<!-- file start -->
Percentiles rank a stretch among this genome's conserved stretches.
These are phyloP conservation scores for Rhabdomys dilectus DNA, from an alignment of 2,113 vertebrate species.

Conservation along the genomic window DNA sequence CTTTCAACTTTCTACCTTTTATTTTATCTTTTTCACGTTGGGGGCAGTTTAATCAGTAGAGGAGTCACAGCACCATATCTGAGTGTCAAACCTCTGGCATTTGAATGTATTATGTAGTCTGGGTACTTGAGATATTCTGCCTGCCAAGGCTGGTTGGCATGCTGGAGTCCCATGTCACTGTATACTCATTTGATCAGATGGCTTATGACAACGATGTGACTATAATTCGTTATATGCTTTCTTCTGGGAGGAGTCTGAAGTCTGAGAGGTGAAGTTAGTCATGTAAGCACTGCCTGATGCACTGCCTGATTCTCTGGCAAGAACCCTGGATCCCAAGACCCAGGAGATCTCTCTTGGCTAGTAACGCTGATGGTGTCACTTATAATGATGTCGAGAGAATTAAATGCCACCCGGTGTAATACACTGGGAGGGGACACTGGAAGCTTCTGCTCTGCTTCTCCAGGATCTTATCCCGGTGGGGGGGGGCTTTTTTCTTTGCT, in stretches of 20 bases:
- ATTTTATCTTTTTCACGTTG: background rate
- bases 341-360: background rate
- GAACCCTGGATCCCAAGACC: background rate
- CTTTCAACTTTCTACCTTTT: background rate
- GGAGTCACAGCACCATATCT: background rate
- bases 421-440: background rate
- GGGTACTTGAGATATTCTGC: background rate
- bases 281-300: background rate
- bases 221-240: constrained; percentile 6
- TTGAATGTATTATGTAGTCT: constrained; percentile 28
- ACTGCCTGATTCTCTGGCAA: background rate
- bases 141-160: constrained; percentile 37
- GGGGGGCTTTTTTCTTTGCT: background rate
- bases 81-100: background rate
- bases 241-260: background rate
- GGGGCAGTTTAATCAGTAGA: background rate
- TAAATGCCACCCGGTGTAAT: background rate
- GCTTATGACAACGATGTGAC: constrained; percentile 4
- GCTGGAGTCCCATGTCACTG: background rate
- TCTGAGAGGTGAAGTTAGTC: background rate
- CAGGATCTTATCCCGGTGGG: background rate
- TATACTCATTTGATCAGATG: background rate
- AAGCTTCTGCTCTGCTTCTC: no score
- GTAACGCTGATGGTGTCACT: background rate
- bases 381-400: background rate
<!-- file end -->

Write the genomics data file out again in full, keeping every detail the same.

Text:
Percentiles rank a stretch among this genome's conserved stretches.
These are phyloP conservation scores for Rhabdomys dilectus DNA, from an alignment of 2,113 vertebrate species.

Conservation along the genomic window DNA sequence CTTTCAACTTTCTACCTTTTATTTTATCTTTTTCACGTTGGGGGCAGTTTAATCAGTAGAGGAGTCACAGCACCATATCTGAGTGTCAAACCTCTGGCATTTGAATGTATTATGTAGTCTGGGTACTTGAGATATTCTGCCTGCCAAGGCTGGTTGGCATGCTGGAGTCCCATGTCACTGTATACTCATTTGATCAGATGGCTTATGACAACGATGTGACTATAATTCGTTATATGCTTTCTTCTGGGAGGAGTCTGAAGTCTGAGAGGTGAAGTTAGTCATGTAAGCACTGCCTGATGCACTGCCTGATTCTCTGGCAAGAACCCTGGATCCCAAGACCCAGGAGATCTCTCTTGGCTAGTAACGCTGATGGTGTCACTTATAATGATGTCGAGAGAATTAAATGCCACCCGGTGTAATACACTGGGAGGGGACACTGGAAGCTTCTGCTCTGCTTCTCCAGGATCTTATCCCGGTGGGGGGGGGCTTTTTTCTTTGCT, in stretches of 20 bases:
- ATTTTATCTTTTTCACGTTG: background rate
- bases 341-360: background rate
- GAACCCTGGATCCCAAGACC: background rate
- CTTTCAACTTTCTACCTTTT: background rate
- GGAGTCACAGCACCATATCT: background rate
- bases 421-440: background rate
- GGGTACTTGAGATATTCTGC: background rate
- bases 281-300: background rate
- bases 221-240: constrained; percentile 6
- TTGAATGTATTATGTAGTCT: constrained; percentile 28
- ACTGCCTGATTCTCTGGCAA: background rate
- bases 141-160: constrained; percentile 37
- GGGGGGCTTTTTTCTTTGCT: background rate
- bases 81-100: background rate
- bases 241-260: background rate
- GGGGCAGTTTAATCAGTAGA: background rate
- TAAATGCCACCCGGTGTAAT: background rate
- GCTTATGACAACGATGTGAC: constrained; percentile 4
- GCTGGAGTCCCATGTCACTG: background rate
- TCTGAGAGGTGAAGTTAGTC: background rate
- CAGGATCTTATCCCGGTGGG: background rate
- TATACTCATTTGATCAGATG: background rate
- AAGCTTCTGCTCTGCTTCTC: no score
- GTAACGCTGATGGTGTCACT: background rate
- bases 381-400: background rate